One of the dirty little secrets of software as a service (SaaS) is how long it takes to get the service. A request for access to a SaaS application travels from the client device, across the corporate WAN, across the public Internet to the SaaS provider's data center where the app is hosted--and back--so a lot of time is spent making the connection, not to mention the hundreds or thousands of round trips made in just one session in which the app is being used. Application delivery platform provider Akamai Technologies has partnered with WAN optimization provider Riverbed Technology to include their technologies in each other's products to improve the performance of SaaS applications.
The Akamai-Riverbed solution is going to be made available to SaaS subscribers for three of the most widely used SaaS offerings--Google Apps, Microsoft Office 365 and Salesforce.com--with possibly more added later.
A 10-Mbyte PowerPoint file took 2 seconds to load when accessed on a local network, but 2 minutes to load when accessed via Microsoft's Office 365 SaaS service, says Rick McConnell, executive VP of product marketing and business development for Akamai, during a demonstration this week of the combined Akamai-Riverbed solution during the RSA Conference 2012 in San Francisco.
SaaS traffic follows a "suboptimal route," adds John Martin, senior VP of product management at Riverbed, citing the example of an employee accessing a SaaS application from a branch office in Miami to a SaaS data center in Boston, back and forth across the country to the corporate network in Los Angeles and back through Boston to Miami.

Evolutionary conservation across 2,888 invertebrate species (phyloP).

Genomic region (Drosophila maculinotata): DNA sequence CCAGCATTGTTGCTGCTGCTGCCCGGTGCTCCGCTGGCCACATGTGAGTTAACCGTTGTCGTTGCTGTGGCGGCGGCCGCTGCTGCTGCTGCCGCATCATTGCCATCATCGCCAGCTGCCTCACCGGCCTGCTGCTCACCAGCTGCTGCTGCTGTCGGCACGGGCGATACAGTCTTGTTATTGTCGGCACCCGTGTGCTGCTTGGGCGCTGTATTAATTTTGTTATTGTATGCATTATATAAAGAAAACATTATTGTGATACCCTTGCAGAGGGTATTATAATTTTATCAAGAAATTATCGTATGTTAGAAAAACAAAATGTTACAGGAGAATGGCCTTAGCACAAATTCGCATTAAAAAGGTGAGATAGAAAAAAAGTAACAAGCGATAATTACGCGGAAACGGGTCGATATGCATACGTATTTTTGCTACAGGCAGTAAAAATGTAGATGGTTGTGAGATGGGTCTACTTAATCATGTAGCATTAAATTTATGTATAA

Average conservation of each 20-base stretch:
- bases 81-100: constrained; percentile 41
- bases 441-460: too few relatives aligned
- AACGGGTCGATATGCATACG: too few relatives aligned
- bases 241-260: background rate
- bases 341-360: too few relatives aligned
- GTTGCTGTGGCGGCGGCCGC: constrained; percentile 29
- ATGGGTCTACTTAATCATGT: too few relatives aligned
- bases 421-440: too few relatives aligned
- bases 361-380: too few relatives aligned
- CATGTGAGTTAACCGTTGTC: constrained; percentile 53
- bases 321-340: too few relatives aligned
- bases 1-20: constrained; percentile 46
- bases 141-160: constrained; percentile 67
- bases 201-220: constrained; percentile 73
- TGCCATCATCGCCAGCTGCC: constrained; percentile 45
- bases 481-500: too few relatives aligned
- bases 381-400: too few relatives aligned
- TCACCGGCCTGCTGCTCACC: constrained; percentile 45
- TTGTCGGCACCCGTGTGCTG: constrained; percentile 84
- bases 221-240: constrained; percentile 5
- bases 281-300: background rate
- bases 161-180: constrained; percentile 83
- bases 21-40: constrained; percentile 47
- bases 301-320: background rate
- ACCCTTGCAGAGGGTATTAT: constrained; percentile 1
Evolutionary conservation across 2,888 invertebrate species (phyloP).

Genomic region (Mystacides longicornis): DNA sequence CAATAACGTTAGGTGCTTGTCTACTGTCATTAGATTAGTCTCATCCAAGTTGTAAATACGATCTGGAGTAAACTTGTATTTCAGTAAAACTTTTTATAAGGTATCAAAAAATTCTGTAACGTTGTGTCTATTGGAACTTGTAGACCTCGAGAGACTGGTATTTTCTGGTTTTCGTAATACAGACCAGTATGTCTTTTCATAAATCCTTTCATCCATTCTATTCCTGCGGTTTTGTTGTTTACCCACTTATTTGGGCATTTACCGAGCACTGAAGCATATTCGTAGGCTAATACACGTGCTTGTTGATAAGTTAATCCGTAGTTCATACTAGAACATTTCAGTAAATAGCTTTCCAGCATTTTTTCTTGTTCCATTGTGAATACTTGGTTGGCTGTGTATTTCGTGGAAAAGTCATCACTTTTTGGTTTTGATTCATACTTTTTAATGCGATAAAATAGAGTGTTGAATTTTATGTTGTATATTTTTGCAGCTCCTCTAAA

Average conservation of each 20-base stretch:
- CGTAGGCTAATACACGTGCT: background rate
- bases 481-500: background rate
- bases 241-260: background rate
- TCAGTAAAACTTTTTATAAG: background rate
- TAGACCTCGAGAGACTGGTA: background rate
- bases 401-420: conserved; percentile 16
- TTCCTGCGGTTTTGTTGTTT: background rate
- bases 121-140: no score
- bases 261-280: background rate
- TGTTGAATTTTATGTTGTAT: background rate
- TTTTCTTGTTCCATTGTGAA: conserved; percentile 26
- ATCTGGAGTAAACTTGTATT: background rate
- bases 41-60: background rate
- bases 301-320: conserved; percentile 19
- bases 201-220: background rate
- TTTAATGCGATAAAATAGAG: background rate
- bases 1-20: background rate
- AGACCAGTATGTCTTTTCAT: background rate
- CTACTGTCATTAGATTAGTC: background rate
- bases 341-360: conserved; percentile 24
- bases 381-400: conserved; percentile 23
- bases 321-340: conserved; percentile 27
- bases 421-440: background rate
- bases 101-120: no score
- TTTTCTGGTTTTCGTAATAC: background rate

"This is the situation that 80% of enterprises are in today," he says. "[SaaS] is introducing a degree of latency and application performance degradation that hadn't been there before."
And this latency is going to become more pronounced as SaaS adoption grows. The companies shared an industry forecast that the percent of software revenue that comes from SaaS subscriptions will more than double to 17% by 2013, from just 7% in 2010.
And while application performance is a relatively low priority for companies contemplating SaaS adoption, it suddenly becomes a major concern after adoption, states Andrew Bartels, VP and principal analyst at Forrester Research. In a 2010 Forrester survey of enterprises evaluating SaaS, the top concerns were security (40%), integration with on-premise apps (32%) and total cost of ownership (30%). Application performance was way down the list with only 19% concerned about it. But when people were surveyed about their SaaS concerns after adoption, performance shot up to 45%, though still below security and integration, he says.
"[They'd say,] 'I'm running a SaaS application, and performance is not particularly good. I'm getting complaints from my users around this,'" says Bartels. "For companies who are thinking about SaaS, there are many factors that go into that consideration, but performance needs to be one of them."